Ralf Schumacher: "It's always nice to return to racing after the long winter break. Of course we will have to wait and see how the first couple of races go before we can truly compare our position to the others. But we hope to take some points in the first few races and take it from there. Our whole winter test programme has been targeting reliability and that is what we will need early in the season. We've been working with the TF106 since November so we've had plenty of time to put mileage on all the mechanical parts. The tests have gone well and both the car and the new V8 engine have run reliably so we should be confident heading to Sakhir, which is a great modern facility. Bahrain will be hot but at this time of year it should not be exceptional. Either way, all the teams have so much experience that the heat shouldn't make any difference from a technical point of view. So let's hope it's nice and warm. After a winter in Europe, that would be very welcome..."

Jarno Trulli hopes to continue his happy run of form in the Middle East's only grand prix venue.

Jarno Trulli: "I've only had good results when I've raced in Bahrain, particularly last year when I made the podium in second place. I had never been to the area before the race arrived on the calendar but Bahrain is incredible as an F1 venue. The facilities are state-of-the-art, much like Malaysia and China, and it has treated me well so far! It would be wonderful to achieve something similar again, so that is why everyone at Toyota has worked all winter to be as prepared as possible for this first grand prix of the year. The new season brings new challenges in every area. There are lots of new factors – the V8 engine, our Bridgestone tyres and of course the new qualifying system where cars will be eliminated during the session. That will be a bit more complicated than last year but it still boils down to producing a quick lap just when it matters. I'm confident that the TF106 can deliver strong results, but as ever we will only find out when we get on track with everyone this weekend."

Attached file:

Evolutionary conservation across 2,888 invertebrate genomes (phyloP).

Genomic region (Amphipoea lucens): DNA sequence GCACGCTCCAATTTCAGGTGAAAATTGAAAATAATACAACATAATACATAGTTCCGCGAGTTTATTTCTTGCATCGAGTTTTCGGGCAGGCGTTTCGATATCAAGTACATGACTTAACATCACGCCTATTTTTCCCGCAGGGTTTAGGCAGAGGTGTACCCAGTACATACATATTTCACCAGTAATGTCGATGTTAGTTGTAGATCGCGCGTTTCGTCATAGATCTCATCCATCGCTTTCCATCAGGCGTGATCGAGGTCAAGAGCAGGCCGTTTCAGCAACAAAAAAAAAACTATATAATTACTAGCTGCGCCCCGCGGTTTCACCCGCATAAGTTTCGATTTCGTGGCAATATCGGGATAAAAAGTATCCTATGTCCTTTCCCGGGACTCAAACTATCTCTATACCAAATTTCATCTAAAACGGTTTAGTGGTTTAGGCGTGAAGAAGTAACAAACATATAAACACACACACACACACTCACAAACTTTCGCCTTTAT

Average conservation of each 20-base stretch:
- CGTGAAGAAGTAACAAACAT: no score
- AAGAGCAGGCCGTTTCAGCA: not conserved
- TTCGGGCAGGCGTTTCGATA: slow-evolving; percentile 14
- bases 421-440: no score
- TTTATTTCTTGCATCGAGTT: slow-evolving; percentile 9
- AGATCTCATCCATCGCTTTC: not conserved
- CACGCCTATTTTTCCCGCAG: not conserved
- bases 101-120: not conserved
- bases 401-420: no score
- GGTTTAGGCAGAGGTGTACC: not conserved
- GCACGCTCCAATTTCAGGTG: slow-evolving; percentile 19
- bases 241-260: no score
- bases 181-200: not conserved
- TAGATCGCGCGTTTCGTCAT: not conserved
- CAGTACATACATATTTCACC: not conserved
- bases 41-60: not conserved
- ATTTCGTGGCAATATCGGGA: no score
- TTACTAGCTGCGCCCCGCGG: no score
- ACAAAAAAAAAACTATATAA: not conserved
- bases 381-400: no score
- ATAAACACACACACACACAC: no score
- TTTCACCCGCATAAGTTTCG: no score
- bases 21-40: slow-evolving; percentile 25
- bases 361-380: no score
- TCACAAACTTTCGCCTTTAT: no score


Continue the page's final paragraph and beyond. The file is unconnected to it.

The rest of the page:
This weekend the desert will reverberate with the sound of the new engine of Formula 1, the V8.

Mike Gascoyne – Technical Director Chassis: "Bahrain is an exciting track with great facilities for the teams and spectators. It is a challenging place to start the year because the circuit is probably the hardest for brakes of the whole season. The circuit is surrounded by sand and it can also get very hot, which can pose problems with the cooling of a new car. So reliability will be key, especially with this year's switch to V8 engines. But the TF106 has been very reliable in testing with no major mechanical issues so we are confident. The engine and chassis departments have worked very closely to ensure our package is as integrated as possible. Luca Marmorini's team has done a great job with the new V8 and we have consistently run the engines up to the mileage necessary to last two races without sacrificing performance or driveability. We have also spent the winter adapting to our switch to Bridgestone tyres, which we are sure will reap dividends. Last year we qualified on the front row here and finished second. We would like to repeat that but at this stage it is really difficult to predict where we will be."